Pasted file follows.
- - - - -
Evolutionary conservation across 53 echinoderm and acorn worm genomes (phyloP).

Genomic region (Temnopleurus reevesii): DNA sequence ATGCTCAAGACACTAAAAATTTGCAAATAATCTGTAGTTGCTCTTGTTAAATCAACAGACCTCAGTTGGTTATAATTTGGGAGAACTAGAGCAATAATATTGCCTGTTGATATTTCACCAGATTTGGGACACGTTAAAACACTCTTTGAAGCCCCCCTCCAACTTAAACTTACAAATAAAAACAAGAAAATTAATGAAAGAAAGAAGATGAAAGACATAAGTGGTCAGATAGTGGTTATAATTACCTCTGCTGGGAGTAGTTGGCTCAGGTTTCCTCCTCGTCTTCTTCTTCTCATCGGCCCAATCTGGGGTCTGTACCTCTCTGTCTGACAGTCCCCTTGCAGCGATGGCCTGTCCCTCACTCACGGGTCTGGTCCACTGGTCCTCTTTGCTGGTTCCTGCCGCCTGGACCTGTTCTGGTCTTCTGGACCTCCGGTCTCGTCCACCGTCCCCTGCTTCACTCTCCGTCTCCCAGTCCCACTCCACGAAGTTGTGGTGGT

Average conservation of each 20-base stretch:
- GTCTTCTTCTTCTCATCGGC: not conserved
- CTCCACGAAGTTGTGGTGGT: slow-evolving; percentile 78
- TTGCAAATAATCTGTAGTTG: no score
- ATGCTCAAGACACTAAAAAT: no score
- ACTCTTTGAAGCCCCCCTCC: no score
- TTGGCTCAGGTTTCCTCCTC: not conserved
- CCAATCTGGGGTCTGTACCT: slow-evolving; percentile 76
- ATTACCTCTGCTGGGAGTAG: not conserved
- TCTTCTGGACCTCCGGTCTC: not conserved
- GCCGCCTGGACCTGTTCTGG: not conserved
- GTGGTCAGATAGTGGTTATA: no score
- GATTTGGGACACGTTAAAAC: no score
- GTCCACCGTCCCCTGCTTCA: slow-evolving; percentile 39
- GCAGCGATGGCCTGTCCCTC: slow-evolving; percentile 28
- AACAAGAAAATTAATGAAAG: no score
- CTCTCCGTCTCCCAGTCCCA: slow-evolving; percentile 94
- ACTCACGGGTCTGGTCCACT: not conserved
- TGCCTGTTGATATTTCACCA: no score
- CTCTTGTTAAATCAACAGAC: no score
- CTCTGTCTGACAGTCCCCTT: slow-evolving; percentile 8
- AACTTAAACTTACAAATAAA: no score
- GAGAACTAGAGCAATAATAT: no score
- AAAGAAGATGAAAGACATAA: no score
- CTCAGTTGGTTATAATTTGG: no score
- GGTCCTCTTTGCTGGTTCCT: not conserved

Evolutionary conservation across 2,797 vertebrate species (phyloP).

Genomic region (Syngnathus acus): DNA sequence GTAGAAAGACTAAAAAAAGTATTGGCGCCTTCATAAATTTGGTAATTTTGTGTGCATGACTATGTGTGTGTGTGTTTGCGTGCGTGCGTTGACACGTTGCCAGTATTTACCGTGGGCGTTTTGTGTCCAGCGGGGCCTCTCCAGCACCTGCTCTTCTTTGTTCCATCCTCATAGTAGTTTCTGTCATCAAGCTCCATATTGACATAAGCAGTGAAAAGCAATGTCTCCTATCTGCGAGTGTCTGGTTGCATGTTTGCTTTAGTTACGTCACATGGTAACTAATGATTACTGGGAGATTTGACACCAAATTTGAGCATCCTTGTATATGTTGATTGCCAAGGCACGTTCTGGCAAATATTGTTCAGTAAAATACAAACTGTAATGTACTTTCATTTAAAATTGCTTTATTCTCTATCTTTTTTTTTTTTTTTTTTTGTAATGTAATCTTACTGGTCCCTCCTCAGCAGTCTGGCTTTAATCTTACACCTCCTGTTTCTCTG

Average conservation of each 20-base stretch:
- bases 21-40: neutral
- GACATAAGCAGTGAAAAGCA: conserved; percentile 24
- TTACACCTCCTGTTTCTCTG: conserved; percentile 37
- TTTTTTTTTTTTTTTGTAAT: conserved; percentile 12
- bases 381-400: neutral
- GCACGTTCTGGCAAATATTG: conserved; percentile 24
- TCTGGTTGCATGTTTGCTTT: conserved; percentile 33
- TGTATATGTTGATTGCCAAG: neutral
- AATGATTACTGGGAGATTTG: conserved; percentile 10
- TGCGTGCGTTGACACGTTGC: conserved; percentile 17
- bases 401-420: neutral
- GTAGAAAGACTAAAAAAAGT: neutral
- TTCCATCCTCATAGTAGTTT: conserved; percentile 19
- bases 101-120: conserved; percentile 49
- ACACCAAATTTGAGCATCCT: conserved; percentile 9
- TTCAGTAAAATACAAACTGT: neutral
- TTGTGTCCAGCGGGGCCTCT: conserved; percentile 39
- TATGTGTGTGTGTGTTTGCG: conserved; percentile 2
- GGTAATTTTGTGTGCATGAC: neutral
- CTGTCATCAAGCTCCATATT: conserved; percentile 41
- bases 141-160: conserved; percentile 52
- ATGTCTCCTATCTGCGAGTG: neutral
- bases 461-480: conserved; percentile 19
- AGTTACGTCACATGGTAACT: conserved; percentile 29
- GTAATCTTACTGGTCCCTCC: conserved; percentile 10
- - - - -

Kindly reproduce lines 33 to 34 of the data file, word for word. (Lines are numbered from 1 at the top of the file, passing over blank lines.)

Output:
- GACATAAGCAGTGAAAAGCA: conserved; percentile 24
- TTACACCTCCTGTTTCTCTG: conserved; percentile 37